Researchers at Savannah State University in the US have concluded that dolphins foraging for fish stuck in or stirred up by the long, submerged nets of local shrimp trawlers are passing on this knowledge and behaviour to other dolphins in their group.
Seeing a whale leap (breach) out of the water and come crashing back down again is just one of the amazing rituals that cause us to marvel at these fascinating creatures. But why do whales do it?
According to new research conducted by biologist Ailbhe S. Kavanagh at the University of Queensland, Australia, breaching is a way of saying 'hello'!
The latest survey to find out how many vaquitas, a type of porpoise only found in the northern part of the Gulf of California, have revealed that there may be as few as just 30 individuals left.
A survey last summer using acoustic techniques to pick up the sounds made by the porpoises discovered just half as many creatures as researchers has estimated to remain just a year earlier.
A new project has been set up that will listen in on whale and dolphin activity in order to protect them and their homes.
Scientists from Northern Ireland's Agri-Food and Biosciences Institute (AFBI) plan to eavesdrop on marine mammals around the Irish and Scottish coasts using a network of sophisticated underwater monitoring devices.
One of the four dolphins that were transferred from a marine park in Finland to one in Greece last summer has died.
The bottlenose dolphin, known as 'Delphi', was thought to be around 37 years old. An initial autopsy has indicated that the cause of death was heart failure.
We still know relatively little about whales and dolphins, which is one good reason why we should be protecting them, but finding out more about their secret lives sometimes comes from the strangest source.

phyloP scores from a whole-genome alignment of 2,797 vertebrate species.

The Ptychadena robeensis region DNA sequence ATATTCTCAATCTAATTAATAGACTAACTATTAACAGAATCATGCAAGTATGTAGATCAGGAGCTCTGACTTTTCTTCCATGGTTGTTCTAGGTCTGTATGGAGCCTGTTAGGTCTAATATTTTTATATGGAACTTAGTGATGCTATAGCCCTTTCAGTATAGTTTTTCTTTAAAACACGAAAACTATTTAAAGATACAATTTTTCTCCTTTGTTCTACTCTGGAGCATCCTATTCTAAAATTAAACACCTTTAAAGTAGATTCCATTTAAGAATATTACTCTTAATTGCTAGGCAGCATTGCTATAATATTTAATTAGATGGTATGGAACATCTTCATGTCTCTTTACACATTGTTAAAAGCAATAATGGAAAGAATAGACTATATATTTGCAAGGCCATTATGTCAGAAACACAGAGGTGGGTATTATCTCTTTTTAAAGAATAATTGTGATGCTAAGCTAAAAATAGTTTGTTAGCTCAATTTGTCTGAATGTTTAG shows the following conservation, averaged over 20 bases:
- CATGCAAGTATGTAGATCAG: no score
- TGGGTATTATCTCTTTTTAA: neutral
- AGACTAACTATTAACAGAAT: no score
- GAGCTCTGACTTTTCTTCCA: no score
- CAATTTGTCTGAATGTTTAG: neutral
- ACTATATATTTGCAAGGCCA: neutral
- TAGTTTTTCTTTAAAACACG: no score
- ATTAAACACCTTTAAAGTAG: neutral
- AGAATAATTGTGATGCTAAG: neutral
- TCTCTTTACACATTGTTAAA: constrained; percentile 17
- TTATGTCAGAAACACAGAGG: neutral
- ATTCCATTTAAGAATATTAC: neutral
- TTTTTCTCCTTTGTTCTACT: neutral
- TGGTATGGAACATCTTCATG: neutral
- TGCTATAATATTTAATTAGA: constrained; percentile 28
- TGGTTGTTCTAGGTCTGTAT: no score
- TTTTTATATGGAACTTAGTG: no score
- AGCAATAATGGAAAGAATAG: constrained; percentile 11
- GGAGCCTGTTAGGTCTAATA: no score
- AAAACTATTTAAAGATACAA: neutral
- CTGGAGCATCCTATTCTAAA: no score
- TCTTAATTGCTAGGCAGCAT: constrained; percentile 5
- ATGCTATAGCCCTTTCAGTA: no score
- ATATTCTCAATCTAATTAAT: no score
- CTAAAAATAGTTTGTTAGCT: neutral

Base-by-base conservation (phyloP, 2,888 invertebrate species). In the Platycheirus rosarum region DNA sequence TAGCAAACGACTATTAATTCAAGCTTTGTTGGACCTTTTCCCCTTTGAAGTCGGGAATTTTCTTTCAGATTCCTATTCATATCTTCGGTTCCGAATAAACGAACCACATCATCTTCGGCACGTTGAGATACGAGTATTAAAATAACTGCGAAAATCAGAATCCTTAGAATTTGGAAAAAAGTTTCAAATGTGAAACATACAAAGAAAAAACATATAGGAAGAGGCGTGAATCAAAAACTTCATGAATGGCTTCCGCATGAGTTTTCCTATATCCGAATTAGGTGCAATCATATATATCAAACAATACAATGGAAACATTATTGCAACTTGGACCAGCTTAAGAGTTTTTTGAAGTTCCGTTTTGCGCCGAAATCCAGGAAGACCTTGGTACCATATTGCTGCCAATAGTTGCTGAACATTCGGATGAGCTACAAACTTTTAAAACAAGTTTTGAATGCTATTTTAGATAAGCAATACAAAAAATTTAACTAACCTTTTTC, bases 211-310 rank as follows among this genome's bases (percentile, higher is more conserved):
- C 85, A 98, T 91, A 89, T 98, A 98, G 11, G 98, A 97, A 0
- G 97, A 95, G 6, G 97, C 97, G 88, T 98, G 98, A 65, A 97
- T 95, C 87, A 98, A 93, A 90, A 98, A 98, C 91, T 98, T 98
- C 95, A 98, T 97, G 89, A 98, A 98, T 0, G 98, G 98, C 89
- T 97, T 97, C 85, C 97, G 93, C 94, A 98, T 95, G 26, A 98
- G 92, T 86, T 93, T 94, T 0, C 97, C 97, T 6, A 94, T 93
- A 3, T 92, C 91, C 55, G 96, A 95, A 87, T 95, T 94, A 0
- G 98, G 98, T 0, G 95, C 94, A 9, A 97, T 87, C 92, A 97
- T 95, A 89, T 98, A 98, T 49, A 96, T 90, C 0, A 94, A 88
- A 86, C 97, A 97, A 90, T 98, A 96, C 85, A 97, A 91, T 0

Old samples of earwax from whales held for decades at the Smithsonian’s National Museum of Natural History are now revealing huge amounts of interesting data about the watery world in which these creatures lived hundreds of years ago.
The South Korean coastguard has announced that it will be increasing efforts to crack down on illegal whaling in the Yellow Sea.
Police and coast guard officials have been catching more and more poachers involved in the hunts, which are fuelled by high prices paid by local restaurants for the meat. A single minke whale can sell for tens of thousands of pounds.
A 'superpod' of around 300 dolphins has been captured by hunters in the cove near the infamous town of Taiji, Japan. Since their capture, the dolphins are being subject to a selection process by divers who will decide which dolphins should be sold to marine parks and those that will be slaughtered. The dolphins can fetch over £20,000 when sold to the captivity industry.
Footage of the capture, and subsequent abuse, has been live streamed by welfare groups working in Taiji in the hope that something might be done to prevent this annual slaughter.
Controversy continues to surround plans by the Port Authority of Cromarty Firth, Scotland to transfer millions of tonnes of crude oil between ships anchored near the mouth of the Firth.